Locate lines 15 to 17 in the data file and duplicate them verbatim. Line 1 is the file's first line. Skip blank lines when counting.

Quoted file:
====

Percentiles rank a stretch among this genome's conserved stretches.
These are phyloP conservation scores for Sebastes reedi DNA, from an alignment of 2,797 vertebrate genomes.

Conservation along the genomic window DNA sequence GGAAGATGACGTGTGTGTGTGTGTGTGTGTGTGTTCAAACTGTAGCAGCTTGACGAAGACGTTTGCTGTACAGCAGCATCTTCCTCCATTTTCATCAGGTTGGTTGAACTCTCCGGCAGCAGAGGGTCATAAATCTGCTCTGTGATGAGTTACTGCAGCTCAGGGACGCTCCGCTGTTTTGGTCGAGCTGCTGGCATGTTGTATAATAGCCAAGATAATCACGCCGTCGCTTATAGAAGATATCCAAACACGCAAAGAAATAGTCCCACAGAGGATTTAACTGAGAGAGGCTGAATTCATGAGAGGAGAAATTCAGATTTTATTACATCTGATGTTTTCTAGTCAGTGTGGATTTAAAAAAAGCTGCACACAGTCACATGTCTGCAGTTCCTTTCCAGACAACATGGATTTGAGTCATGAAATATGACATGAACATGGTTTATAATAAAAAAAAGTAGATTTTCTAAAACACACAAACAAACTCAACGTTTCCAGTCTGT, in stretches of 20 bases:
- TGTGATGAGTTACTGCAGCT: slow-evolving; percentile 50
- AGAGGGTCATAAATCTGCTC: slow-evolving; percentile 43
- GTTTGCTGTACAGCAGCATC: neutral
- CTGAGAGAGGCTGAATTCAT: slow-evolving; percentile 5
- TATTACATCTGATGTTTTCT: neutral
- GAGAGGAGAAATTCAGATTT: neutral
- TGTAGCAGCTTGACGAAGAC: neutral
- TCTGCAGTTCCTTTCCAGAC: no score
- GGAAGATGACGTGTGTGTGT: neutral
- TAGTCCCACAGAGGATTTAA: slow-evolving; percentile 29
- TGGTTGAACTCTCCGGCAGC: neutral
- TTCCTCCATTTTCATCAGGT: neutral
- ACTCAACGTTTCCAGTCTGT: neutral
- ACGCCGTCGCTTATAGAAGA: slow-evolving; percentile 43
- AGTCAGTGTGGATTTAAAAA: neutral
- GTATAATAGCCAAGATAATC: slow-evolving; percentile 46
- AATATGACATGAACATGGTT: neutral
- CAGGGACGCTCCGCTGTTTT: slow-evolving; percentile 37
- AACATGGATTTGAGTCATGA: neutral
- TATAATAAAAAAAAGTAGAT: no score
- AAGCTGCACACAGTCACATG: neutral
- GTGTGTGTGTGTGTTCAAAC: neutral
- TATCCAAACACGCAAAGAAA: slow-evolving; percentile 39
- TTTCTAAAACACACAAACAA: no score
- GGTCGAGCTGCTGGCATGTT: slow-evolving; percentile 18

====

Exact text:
- TTCCTCCATTTTCATCAGGT: neutral
- ACTCAACGTTTCCAGTCTGT: neutral
- ACGCCGTCGCTTATAGAAGA: slow-evolving; percentile 43